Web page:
One day, a “kaku” found him weeping alone on a bench at Kharagpur station. “He told me he will give me a lot of money for doing some small jobs. He also offered me a puff from his cigarette... Now, kaku offers me cigarette only when I do jobs for him. I cannot live without these cigarettes,” says Ajoy.

All the kids sitting in a cluster in their hideout had similar stories to narrate, puffing on their heroin-laced cigarettes.

The scene at Sealdah is different. The police admit the juvenile crime graph in the station has come down drastically after CiniAsha, Loreto Day School, Sealdah, and the Unesco opened a school for destitute children at the station. “Cases of juvenile crime at Sealdah station have plummeted. Kids are now interested in studying instead of loitering around the station,” said Sushil Chandra Dutta, officer-in-charge of Sealdah government railway station.


Calcutta, Feb. 15: 
A zero sum game was played out between the police and shop-owners of New Market on Thursday.

The result — Day III of the showdown over parking on Lindsay Street passed with shops staying shut, and cops struggling to devise road-rule revisions to placate the powerful traders’ lobby.

The normally-bustling shopping centre wore a deserted look with New Market, Shriram Arcade, Firpos, Treasure Island and the Lindsay Street markets refusing to raise shutters through Thursday. Several traders, and even some hawkers, went on a relay hungerstrike to press for their demand of “complete withdrawal of new parking regulations”.

Police, in a major rollback, decided to revert to the perpendicular-to-the-kerb parking in front of New Market to enable many more shop-owners and shoppers to park their vehicles. Taxis were also allowed to enter Lindsay Street via Bertram Street from 8 am to 2 pm. And the cops assured the traders that a crackdown on hawkers was on the cards.

But all this, felt the traders, was too little, too late. Thakurdas Chotrani, general secretary, S.S. Hogg Market Traders’ Association, said: “We demand perpendicular-to-the-kerb car parking not just on Lindsay Street, but on Bertram Street, Hogg Street and other surrounding areas... All we want the police to do is give us a chance. Let us revert back to the old parking system and see how it works out. We will have our own volunteers helping the police at all key intersections.”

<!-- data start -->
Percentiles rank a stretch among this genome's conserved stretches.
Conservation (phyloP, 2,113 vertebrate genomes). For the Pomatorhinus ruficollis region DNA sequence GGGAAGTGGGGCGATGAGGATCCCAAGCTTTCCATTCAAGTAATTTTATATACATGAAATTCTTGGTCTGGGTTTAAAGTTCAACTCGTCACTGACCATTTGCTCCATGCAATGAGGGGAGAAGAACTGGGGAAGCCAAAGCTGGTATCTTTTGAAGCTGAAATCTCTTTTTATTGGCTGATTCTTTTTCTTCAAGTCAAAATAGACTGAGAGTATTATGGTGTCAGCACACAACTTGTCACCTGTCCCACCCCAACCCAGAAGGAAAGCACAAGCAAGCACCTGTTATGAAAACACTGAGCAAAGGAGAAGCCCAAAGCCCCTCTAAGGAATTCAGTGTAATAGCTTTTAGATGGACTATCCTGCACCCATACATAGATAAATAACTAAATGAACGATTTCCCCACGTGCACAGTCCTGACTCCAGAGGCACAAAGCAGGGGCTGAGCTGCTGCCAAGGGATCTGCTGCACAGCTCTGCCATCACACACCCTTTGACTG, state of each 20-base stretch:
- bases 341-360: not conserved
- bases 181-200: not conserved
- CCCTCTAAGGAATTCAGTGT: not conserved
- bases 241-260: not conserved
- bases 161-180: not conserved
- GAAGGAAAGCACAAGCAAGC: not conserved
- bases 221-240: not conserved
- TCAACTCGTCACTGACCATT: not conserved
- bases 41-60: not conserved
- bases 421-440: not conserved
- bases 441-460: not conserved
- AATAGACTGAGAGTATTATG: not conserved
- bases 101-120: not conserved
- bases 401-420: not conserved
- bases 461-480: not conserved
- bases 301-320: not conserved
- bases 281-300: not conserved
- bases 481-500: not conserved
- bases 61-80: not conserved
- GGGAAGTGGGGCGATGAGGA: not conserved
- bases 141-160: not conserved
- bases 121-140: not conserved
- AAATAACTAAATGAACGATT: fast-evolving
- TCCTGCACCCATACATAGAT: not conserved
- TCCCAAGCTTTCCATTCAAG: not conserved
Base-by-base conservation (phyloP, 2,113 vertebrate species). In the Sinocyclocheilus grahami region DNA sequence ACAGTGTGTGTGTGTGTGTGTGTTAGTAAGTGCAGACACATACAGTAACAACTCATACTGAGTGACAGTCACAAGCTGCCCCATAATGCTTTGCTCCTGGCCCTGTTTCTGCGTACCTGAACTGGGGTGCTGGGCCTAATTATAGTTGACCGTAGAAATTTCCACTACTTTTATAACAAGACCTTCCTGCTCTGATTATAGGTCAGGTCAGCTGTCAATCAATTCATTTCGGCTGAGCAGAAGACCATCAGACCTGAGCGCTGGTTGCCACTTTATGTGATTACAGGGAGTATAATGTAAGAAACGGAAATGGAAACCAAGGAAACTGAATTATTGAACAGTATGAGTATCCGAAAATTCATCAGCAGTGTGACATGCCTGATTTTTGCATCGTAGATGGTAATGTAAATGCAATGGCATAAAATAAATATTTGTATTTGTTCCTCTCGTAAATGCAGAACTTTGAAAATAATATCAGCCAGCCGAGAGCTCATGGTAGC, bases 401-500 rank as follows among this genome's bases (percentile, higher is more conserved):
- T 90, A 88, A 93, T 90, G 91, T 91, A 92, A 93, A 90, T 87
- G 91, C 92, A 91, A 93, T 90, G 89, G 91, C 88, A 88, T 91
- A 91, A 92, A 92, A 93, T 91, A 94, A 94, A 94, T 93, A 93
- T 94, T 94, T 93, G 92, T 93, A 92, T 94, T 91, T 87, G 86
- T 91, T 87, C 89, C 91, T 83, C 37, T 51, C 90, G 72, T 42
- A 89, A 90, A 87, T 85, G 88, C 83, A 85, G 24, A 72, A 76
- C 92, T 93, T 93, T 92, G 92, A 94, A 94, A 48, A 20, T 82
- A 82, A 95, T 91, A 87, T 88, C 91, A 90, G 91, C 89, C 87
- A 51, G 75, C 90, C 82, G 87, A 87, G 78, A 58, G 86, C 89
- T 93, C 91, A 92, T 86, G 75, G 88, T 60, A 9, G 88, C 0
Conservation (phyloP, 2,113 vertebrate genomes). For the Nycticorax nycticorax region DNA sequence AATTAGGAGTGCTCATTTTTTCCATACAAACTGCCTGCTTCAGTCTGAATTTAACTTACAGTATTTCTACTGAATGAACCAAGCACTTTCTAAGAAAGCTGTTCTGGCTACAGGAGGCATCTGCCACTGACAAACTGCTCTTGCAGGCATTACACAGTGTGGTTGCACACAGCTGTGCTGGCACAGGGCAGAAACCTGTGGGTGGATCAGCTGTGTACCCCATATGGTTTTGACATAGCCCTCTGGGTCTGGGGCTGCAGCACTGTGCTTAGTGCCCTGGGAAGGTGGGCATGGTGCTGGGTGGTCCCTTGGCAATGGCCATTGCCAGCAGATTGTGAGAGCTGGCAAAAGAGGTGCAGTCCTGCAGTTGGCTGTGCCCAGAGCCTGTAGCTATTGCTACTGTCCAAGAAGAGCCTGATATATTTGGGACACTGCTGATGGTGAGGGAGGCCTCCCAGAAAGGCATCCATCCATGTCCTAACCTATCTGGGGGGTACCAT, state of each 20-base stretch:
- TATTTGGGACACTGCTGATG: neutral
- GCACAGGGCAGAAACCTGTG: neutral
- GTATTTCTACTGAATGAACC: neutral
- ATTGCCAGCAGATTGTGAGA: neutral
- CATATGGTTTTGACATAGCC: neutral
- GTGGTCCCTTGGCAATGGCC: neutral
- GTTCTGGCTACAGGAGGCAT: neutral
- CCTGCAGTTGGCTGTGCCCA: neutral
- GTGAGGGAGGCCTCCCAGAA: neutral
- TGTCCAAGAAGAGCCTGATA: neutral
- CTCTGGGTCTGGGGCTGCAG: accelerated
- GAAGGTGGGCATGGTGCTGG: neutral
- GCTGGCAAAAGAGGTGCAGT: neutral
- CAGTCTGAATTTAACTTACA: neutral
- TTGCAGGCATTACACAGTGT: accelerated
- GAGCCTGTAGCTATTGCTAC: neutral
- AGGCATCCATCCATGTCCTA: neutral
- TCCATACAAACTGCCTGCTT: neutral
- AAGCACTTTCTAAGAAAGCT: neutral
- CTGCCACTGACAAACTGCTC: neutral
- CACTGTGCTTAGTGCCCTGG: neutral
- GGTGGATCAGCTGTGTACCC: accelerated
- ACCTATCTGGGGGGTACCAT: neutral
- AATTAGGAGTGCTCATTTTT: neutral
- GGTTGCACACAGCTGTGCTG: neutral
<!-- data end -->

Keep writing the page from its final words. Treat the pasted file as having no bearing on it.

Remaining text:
At the end of a marathon meeting with the police, that carried on till late in the evening, the protesters decided to keep the shops shut and carry on the hunger-strike. They later met Calcutta Municipal Corporation commissioner Debashis Som to apprise him of the situation.

With the traders refusing to relent, joint commissioner of police, traffic, Anup Chatterjee, threatened to revert to the earlier road rules. “If they persist with the trade bandh in the shopping area, we will pull back the concessions,’’ Chatterjee warned. “There will be no more talks with them if the stalemate persists.”

There are around 5,000 shops in New Market and another 1,000 shops in Treasure Island, Firpos, and the Shriram Arcade. “Seventy per cent of our customers arrive in cars. Shoppers have been steering clear of this area ever since the new parking rules were introduced six months ago,’’ alleged Vijay Khetry, a shop-owner in New Market.

According to the traders’ association, movement of vehicles can be properly regulated in the area with “proper patrolling”.

“The new set of parking and traffic rules are faulty and completely unnecessary. We would have co-operated with the cops and helped streamline movement of vehicles if they had asked us, instead of slapping arbitrary restrictions,’’ a trader said.


Calcutta, Feb. 15: 
As Marcus Kubicka landed smoothly after a tough triple-somersault routine on the trampoline, the applause was loud and lengthy. Minutes before, Kubicka, who had missed the bus to the Sydney Olympics by a whisker, had stood rooted to the Sports Authority of India greens, canning the gigantic steps of Atul Bittar’s stilts-men from Murshidabad.

‘Sport for All’, a unique games carnival, brought traditional and regional sports of Germany and India together on the SAI campus, in Salt Lake, on Thursday afternoon. Part of the ongoing German Festival in India, the show had a 20-strong delegation from the Deutscher Sport Bund (the German sports federation) sharing the stage with schoolchildren and streetchildren of Calcutta, besides exponents of traditional Indian sports like ron-pa, lathi khela and wushu.

“We had great fun in the tug-of-war. This is exciting stuff, so different from our PT class in school,” exclaimed Akshay Lahoti, a Class VI student of Birla High School for Boys. Like Akshay, the school kids, who had turned up by the hundreds, had a whale of a time, watching and participating. “It was quite hot out there, but we really didn’t feel it as the German athletes were so cool,” gushed Ruchika Bora of Birla High for Girls.

“It’s an international movement where more than 120 nations work together to encourage talent in traditional and regional sports, and to provide a platform for people to take part in games without spending huge amounts. It’s not highly-competitive television sports we are talking about. Sport for All is basic sports, also known as mass sports or health sports,” explained Wolfgang Baumann, deputy leader of the delegation.

Apart from trampoline jump, the afternoon fare had ‘vice-world champion’ Darius Heisig on the Rhöen Wheel, complemented by Ines Meurer, and a scintillating display acrobatics on the mat. Among the awestruck audience sat German consul-general Wolfgang Seiwert, ex-football great P.K. Banerjee, Somen Choudhury, director, SAI (East), and Amrit Mathur of SAI (Delhi).